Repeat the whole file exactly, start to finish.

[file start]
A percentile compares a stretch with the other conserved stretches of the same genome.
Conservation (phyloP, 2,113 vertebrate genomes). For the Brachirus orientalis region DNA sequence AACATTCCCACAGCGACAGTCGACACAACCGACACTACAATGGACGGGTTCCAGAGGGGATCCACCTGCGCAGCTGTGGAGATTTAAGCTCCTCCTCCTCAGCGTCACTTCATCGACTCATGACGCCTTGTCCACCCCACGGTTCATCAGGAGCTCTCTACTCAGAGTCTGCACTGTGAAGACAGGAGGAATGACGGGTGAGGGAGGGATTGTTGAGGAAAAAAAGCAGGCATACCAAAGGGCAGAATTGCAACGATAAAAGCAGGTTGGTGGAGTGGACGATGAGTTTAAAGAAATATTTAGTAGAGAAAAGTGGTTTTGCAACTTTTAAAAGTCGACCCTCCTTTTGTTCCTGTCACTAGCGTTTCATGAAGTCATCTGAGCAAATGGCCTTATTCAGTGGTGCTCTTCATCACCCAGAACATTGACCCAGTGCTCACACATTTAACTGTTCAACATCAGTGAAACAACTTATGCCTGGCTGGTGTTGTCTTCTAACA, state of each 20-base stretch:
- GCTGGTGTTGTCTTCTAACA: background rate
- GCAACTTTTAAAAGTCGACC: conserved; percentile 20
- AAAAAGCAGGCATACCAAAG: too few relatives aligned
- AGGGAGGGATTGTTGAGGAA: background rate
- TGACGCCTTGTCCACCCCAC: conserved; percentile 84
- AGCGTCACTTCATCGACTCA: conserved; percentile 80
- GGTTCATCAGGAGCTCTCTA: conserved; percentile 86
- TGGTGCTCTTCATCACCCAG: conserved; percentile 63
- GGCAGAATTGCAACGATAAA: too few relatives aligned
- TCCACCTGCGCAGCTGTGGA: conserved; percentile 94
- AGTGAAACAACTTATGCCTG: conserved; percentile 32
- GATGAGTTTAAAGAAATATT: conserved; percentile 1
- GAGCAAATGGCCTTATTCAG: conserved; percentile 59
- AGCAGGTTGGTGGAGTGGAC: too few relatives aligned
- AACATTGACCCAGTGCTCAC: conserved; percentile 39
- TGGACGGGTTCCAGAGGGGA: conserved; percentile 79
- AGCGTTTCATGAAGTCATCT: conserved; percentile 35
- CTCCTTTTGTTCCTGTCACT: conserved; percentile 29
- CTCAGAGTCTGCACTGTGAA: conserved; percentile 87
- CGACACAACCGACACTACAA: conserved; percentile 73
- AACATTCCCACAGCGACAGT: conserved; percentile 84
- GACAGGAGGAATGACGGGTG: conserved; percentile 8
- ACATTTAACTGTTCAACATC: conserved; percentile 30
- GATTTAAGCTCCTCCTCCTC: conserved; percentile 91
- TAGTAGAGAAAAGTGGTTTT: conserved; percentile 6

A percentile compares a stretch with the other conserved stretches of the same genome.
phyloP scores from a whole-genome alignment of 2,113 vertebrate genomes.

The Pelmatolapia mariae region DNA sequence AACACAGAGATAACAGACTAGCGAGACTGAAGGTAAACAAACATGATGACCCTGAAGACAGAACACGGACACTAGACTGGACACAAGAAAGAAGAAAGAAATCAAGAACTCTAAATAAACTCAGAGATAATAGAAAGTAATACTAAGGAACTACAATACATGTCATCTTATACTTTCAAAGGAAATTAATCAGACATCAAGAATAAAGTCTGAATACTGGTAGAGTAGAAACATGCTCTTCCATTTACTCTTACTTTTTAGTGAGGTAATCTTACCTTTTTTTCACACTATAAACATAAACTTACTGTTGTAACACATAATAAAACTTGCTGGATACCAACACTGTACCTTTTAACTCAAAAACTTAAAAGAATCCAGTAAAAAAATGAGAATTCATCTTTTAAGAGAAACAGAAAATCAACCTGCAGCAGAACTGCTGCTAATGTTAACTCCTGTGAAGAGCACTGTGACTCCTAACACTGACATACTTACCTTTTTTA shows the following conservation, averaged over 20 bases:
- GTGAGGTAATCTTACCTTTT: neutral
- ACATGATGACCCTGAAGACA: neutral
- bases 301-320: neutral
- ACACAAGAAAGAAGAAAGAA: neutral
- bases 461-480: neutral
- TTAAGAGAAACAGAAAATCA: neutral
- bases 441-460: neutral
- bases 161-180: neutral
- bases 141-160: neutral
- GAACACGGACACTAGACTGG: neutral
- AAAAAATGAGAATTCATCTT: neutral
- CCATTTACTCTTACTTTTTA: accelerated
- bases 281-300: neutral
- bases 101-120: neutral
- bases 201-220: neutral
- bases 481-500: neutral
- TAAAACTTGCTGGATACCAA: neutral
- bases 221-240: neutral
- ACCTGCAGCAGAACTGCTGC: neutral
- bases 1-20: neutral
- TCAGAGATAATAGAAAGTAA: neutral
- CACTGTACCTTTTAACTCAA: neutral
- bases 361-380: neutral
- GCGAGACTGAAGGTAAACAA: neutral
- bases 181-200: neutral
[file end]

A percentile compares a stretch with the other conserved stretches of the same genome.
Conservation (phyloP, 2,113 vertebrate genomes). For the Brachirus orientalis region DNA sequence AACATTCCCACAGCGACAGTCGACACAACCGACACTACAATGGACGGGTTCCAGAGGGGATCCACCTGCGCAGCTGTGGAGATTTAAGCTCCTCCTCCTCAGCGTCACTTCATCGACTCATGACGCCTTGTCCACCCCACGGTTCATCAGGAGCTCTCTACTCAGAGTCTGCACTGTGAAGACAGGAGGAATGACGGGTGAGGGAGGGATTGTTGAGGAAAAAAAGCAGGCATACCAAAGGGCAGAATTGCAACGATAAAAGCAGGTTGGTGGAGTGGACGATGAGTTTAAAGAAATATTTAGTAGAGAAAAGTGGTTTTGCAACTTTTAAAAGTCGACCCTCCTTTTGTTCCTGTCACTAGCGTTTCATGAAGTCATCTGAGCAAATGGCCTTATTCAGTGGTGCTCTTCATCACCCAGAACATTGACCCAGTGCTCACACATTTAACTGTTCAACATCAGTGAAACAACTTATGCCTGGCTGGTGTTGTCTTCTAACA, state of each 20-base stretch:
- GCTGGTGTTGTCTTCTAACA: background rate
- GCAACTTTTAAAAGTCGACC: conserved; percentile 20
- AAAAAGCAGGCATACCAAAG: too few relatives aligned
- AGGGAGGGATTGTTGAGGAA: background rate
- TGACGCCTTGTCCACCCCAC: conserved; percentile 84
- AGCGTCACTTCATCGACTCA: conserved; percentile 80
- GGTTCATCAGGAGCTCTCTA: conserved; percentile 86
- TGGTGCTCTTCATCACCCAG: conserved; percentile 63
- GGCAGAATTGCAACGATAAA: too few relatives aligned
- TCCACCTGCGCAGCTGTGGA: conserved; percentile 94
- AGTGAAACAACTTATGCCTG: conserved; percentile 32
- GATGAGTTTAAAGAAATATT: conserved; percentile 1
- GAGCAAATGGCCTTATTCAG: conserved; percentile 59
- AGCAGGTTGGTGGAGTGGAC: too few relatives aligned
- AACATTGACCCAGTGCTCAC: conserved; percentile 39
- TGGACGGGTTCCAGAGGGGA: conserved; percentile 79
- AGCGTTTCATGAAGTCATCT: conserved; percentile 35
- CTCCTTTTGTTCCTGTCACT: conserved; percentile 29
- CTCAGAGTCTGCACTGTGAA: conserved; percentile 87
- CGACACAACCGACACTACAA: conserved; percentile 73
- AACATTCCCACAGCGACAGT: conserved; percentile 84
- GACAGGAGGAATGACGGGTG: conserved; percentile 8
- ACATTTAACTGTTCAACATC: conserved; percentile 30
- GATTTAAGCTCCTCCTCCTC: conserved; percentile 91
- TAGTAGAGAAAAGTGGTTTT: conserved; percentile 6

A percentile compares a stretch with the other conserved stretches of the same genome.
phyloP scores from a whole-genome alignment of 2,113 vertebrate genomes.

The Pelmatolapia mariae region DNA sequence AACACAGAGATAACAGACTAGCGAGACTGAAGGTAAACAAACATGATGACCCTGAAGACAGAACACGGACACTAGACTGGACACAAGAAAGAAGAAAGAAATCAAGAACTCTAAATAAACTCAGAGATAATAGAAAGTAATACTAAGGAACTACAATACATGTCATCTTATACTTTCAAAGGAAATTAATCAGACATCAAGAATAAAGTCTGAATACTGGTAGAGTAGAAACATGCTCTTCCATTTACTCTTACTTTTTAGTGAGGTAATCTTACCTTTTTTTCACACTATAAACATAAACTTACTGTTGTAACACATAATAAAACTTGCTGGATACCAACACTGTACCTTTTAACTCAAAAACTTAAAAGAATCCAGTAAAAAAATGAGAATTCATCTTTTAAGAGAAACAGAAAATCAACCTGCAGCAGAACTGCTGCTAATGTTAACTCCTGTGAAGAGCACTGTGACTCCTAACACTGACATACTTACCTTTTTTA shows the following conservation, averaged over 20 bases:
- GTGAGGTAATCTTACCTTTT: neutral
- ACATGATGACCCTGAAGACA: neutral
- bases 301-320: neutral
- ACACAAGAAAGAAGAAAGAA: neutral
- bases 461-480: neutral
- TTAAGAGAAACAGAAAATCA: neutral
- bases 441-460: neutral
- bases 161-180: neutral
- bases 141-160: neutral
- GAACACGGACACTAGACTGG: neutral
- AAAAAATGAGAATTCATCTT: neutral
- CCATTTACTCTTACTTTTTA: accelerated
- bases 281-300: neutral
- bases 101-120: neutral
- bases 201-220: neutral
- bases 481-500: neutral
- TAAAACTTGCTGGATACCAA: neutral
- bases 221-240: neutral
- ACCTGCAGCAGAACTGCTGC: neutral
- bases 1-20: neutral
- TCAGAGATAATAGAAAGTAA: neutral
- CACTGTACCTTTTAACTCAA: neutral
- bases 361-380: neutral
- GCGAGACTGAAGGTAAACAA: neutral
- bases 181-200: neutral